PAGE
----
From Belize Times, Friday 4, September, 2009
Perhaps this feature on San Pedro will be the most ambitious ‘Voices of the Village’ that the Belize Times will undertake, because San Pedro is officially recognised as a town. Yet the essence of San Pedro is somewhat village like, due to its long-standing history as a small settlement, and therefore it still warrants attention in ‘Voices of the Village’. Many of the issues affecting San Pedro are the same as other villages are experiencing, only on a larger and faster scale due to its demographic dominance. Perhaps the lessons learnt from San Pedro could help other villages avoid the same issues altogether.
San Pedro is the success story of the tourism industry of Belize: in a matter of decades, it has gone from an unknown fishing village to an international attraction on the global tourist map. Yet even before its time as a fishing village, San Pedro had a history. The north of San Pedro (or more precisely, the northern mass of Ambergris Caye) was of exceptional importance to the ancient Maya, who used its strategic position at the mouth of Chetumal Bay to develop their trading routes. As whalers began to frequent the area in the seventeenth century, San Pedro became a favourite ambushing spot for pirates too, who used the island’s coastal coves as hideouts as they waited for wealthy fleets to pass.
Later, as local communities started to settle on the island, and relied on its natural abundance of fish and vegetation to survive, the settlement was given the name San Pedro, after the patron saint of fishermen. And even when imperial colonialists tried to transform the area into coconut plantations in the 1800s, somehow the essence of the place as a fishing village remained, and in the 1960s, the government forced the ‘owners’ to release the land for distribution among the islanders. And from this private ownership of parcels of land on the island, grew a real estate industry which exceeded all hopes and expectations for San Pedranos. A book entitled ‘Living Abroad in Belize’ published in 2005, and designed for US ex-pats, claims that San Pedro has such charm and charisma that ‘rents for a pier and a shack can run US $5000 or more a month’ – which is, according to the author, well worth it!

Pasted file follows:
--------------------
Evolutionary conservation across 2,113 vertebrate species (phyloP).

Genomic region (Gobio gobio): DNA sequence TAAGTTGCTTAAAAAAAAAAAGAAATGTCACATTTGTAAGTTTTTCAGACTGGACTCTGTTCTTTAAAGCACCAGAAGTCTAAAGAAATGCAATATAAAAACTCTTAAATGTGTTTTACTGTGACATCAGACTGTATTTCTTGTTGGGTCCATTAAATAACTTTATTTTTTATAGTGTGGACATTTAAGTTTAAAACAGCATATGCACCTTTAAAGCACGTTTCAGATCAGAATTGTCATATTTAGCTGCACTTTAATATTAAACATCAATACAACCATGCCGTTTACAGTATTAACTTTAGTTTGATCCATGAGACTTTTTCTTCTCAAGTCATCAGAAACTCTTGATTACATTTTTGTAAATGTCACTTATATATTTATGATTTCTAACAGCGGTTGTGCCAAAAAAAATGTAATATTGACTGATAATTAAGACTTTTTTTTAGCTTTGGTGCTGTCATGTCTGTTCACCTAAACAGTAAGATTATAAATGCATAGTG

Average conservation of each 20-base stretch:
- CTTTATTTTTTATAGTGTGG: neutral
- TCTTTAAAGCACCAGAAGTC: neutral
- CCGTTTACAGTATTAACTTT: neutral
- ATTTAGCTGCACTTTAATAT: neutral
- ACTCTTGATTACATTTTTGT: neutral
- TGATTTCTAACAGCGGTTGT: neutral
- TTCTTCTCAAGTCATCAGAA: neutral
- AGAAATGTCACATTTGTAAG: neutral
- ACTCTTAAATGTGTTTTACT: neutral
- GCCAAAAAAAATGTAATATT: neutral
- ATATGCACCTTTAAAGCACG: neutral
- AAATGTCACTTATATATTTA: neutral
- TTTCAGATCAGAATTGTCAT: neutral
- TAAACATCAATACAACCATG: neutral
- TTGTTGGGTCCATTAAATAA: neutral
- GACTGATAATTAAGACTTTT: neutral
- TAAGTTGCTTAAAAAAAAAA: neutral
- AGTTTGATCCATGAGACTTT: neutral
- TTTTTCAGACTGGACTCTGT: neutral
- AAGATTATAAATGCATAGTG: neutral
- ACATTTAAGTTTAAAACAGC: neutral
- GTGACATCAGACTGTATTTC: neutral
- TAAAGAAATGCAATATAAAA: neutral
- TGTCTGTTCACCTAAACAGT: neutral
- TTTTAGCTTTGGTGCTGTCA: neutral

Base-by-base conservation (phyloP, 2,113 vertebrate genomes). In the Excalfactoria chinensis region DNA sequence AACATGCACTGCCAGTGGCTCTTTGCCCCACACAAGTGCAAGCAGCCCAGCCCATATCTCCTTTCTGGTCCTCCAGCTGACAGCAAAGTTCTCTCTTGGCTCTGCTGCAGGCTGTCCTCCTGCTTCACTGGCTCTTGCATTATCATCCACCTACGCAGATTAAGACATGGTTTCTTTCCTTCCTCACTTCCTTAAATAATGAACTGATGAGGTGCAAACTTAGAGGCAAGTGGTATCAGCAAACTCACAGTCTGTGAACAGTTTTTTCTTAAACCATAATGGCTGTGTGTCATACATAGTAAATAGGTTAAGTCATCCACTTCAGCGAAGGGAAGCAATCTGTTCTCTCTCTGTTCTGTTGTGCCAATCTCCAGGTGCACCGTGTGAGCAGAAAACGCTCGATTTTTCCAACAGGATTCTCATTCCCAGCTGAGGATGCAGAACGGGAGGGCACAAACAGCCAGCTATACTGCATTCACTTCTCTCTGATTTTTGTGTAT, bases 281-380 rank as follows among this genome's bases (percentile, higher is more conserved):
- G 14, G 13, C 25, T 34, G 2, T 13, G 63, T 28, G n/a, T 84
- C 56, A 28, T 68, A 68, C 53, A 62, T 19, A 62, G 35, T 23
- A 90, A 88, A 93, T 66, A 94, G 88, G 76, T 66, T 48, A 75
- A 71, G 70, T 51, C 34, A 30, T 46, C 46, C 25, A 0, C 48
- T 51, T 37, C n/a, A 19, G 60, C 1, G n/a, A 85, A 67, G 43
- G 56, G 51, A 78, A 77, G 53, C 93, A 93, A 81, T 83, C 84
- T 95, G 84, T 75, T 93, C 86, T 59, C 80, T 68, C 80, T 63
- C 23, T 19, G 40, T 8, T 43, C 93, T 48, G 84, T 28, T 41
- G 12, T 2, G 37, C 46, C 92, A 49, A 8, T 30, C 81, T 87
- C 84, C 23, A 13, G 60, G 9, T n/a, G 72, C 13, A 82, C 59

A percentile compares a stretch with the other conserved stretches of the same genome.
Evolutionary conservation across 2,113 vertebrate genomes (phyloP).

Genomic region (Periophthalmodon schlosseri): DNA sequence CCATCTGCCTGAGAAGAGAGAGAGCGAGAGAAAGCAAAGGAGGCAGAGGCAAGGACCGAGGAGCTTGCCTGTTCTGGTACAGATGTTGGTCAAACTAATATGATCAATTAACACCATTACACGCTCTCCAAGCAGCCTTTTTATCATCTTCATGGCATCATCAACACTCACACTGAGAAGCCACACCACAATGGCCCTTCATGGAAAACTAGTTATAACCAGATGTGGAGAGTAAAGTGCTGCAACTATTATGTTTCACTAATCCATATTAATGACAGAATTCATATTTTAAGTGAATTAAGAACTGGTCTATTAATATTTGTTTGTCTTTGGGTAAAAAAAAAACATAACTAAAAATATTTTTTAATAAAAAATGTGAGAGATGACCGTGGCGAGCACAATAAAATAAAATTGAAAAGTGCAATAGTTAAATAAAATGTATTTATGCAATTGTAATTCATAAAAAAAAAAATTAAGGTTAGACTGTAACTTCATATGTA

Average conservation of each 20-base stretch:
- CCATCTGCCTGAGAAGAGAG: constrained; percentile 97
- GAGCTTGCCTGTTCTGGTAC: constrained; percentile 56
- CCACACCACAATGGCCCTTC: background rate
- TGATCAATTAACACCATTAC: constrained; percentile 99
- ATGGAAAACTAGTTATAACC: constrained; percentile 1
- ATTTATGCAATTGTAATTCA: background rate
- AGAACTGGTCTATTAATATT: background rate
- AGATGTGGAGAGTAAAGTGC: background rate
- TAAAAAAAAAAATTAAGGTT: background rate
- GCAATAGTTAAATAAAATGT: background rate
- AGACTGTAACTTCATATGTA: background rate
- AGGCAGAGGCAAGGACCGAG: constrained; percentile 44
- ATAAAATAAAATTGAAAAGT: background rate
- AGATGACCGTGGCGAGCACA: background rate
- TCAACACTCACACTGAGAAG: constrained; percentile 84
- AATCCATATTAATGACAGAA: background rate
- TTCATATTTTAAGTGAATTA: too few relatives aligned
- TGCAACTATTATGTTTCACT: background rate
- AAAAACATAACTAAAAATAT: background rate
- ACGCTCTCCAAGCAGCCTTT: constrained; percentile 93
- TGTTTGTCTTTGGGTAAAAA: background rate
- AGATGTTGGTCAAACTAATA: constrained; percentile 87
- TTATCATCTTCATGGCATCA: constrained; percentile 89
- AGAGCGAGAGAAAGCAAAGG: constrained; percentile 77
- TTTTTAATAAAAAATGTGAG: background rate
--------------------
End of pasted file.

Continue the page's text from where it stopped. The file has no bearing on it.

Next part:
There are a few San Pedranos who feel as though their opportunities for owning land or businesses in the town have been decimated due to predominantly North American interest, which has raised prices and standards beyond the reach of the average islander. However, San Pedro has become a mecca for Belizeans seeking greater employment opportunities and better salaries, without having to follow the trend of emigrating north to the United States. Few of the resort workers and tour guides on San Pedro are, in fact, native islanders; many are from mainland Belize, particularly the Orange Walk and Cayo districts.
A few issues being raised today are about the social implications of such proportions of migrants on the island, who now exceed the native population by several thousand. And as San Pedro continues to develop (albeit at a slower pace since the global economic downturn), construction workers are being shipped in by the dozens (and occasionally hundreds) to work on new projects. There are subsequently scores of accommodation facilities for menial workers on the island, and pocket communities of Salvadorans, Hondurans and Guatemalans are emerging across the island. A relatively significant proportion of San Pedranos wonder about the implications of this: people separated from their families, with little or no entertainment geared towards them, and often without the funds to participate in activities charging ‘tourist prices’, may be more easily tempted to find dubious ways and means to entertain themselves and afford island rates. And there is no surprise that Orange Walk style bars (to be discreet about the issue!) are popping up in secluded parts of San Pedro to serve these working-class communities on the island.